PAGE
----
There’s goodness in my soup!

Half of 2010 gets done today. It seems like yesterday that we were all wishing our friends some good wishes for the new 2010! Anyway, time to take stock and see where we are and where we want to reach and then change tracks or pick up speed if on the right track!

Taking stock also reminds me something little that we do at home in the rainy season. Keep a stock of food and essential pulses, masalas, tins and milk in tetrapacks. Never know when you need them on a rainy day. We also enjoy a variety of soups in the rainy season. They need not be hot, can be cold – something like Gazpacho.

Secret of a good soup is its foundation – a good stock. Thin soups in general are lower in nutritive content as compared to thick soups. Chicken sweet corn and green pea soups are especially valuable for their protein content. A bowl of spinach soup provides one third of an adult’s daily iron requirements. So if it is protein you are looking for try chicken, fish, egg, meat, lentils and beans as main ingredients in your soup. If you are wanting a vitamin and mineral rich soup make soups using vegetables like spinach, celery, carrot, peas, sprouts, cabbage and lettuce. South Indian rasam and saaru, the saar from Maharashtra and the osaman from Gujarat are light soups. Not only are they low in calories but are also a good source of vitamins and minerals.

A mixed vegetable soup is a clever way of giving vegetables to your young fusspots. It not only has vegetables but also the goodness of wheat flour and milk. As it is fibre rich it is good for the elders in the house too. Serve it with wheat and soya breadsticks and rest assured there will be no leftovers!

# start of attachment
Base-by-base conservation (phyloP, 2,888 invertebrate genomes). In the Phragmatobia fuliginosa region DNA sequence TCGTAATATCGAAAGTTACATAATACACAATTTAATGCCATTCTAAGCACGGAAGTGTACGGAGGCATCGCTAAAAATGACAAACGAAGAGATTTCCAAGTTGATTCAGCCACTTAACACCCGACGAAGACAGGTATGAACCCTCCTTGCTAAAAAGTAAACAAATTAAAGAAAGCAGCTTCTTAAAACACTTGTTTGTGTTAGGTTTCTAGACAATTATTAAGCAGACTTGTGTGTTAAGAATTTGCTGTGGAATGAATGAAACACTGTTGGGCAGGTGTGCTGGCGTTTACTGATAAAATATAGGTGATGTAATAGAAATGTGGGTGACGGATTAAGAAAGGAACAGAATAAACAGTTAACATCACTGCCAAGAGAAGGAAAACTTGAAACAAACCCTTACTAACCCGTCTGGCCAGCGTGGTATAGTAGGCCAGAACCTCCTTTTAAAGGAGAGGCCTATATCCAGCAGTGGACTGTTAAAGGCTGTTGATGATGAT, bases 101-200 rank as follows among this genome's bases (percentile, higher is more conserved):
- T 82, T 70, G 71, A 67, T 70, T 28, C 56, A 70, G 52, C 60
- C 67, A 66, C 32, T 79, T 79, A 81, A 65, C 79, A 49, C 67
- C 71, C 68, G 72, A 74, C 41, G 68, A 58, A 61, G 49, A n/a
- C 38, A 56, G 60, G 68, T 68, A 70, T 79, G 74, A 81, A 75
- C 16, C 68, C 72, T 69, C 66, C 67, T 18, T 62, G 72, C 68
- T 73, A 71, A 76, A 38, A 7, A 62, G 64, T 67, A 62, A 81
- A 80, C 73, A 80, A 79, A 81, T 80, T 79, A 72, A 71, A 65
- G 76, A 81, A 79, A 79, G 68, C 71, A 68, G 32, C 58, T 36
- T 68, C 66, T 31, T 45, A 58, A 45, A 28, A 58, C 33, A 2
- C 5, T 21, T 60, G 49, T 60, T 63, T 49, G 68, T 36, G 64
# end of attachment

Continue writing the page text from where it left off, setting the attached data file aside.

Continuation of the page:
Cold soups are incredibly healthy form of soups, basically served chilled or at room temperature and they are as good as hot ones in terms of nutrition, taste and flavour. Just that one has to develop a taste to relish the subtle taste steeped in the cold soups while preparing them. There are simple tips which when followed would yield elegant and delicious cold soups.

  • Use fresh and ripe ingredients for brilliant results.Heavily season cold soups than hot ones, because the cold temperatures lessen the spice taste.
  • The soup can be served immediately, or you can cover and chill it so the flavours blend. For a colder soup that’s ready instantly, replace some of the liquid with crushed ice.
  • At the same time, the longer the soup sits in the refrigerator, the spicier it will taste. Four to ten hours is the optimal chilling time.
  • Before serving, chill the serving bowl and the individual soup bowls or mugs. Place them in the freezer for ten to fifteen minutes. And if using fine crystal ones, place in refrigerator for twenty to thirty minutes.

So are your soup spoons ready?

Chicken and Prawn Laksa
Cream of Vegetable Soup with Spinach
Dal Soup with Tomato

Till I write again
Sanjeev Kapoor.

Advertisements

Drive away the monsoon blues


How better to spend a wet monsoon day than with a cup of hot tea accompanied by a plateful of hot and crispy bhajias? Tempting though this may be it is not very healthy especially during this season when out digestive systems are not at their best. But an occasional indulgence in these goodies is definitely called for.

I do not want to shatter the enjoyable dream of having bhajias on a rainy day, but to be on the safe side I will give you ideas that can work not only for pleasure of the palate but also will not make the digestive system work hard. I agree that pakoras, dal wadas, batata wadas, besan toast, medu wadas are the most favoured in this season. The fact is that deep fried things satisfy the palate deeply especially because the hunger pangs work overtime. But no amount of draining the fried goodies on absorbent paper can work to decrease the calories in the food. So here are some alternatives that might please you.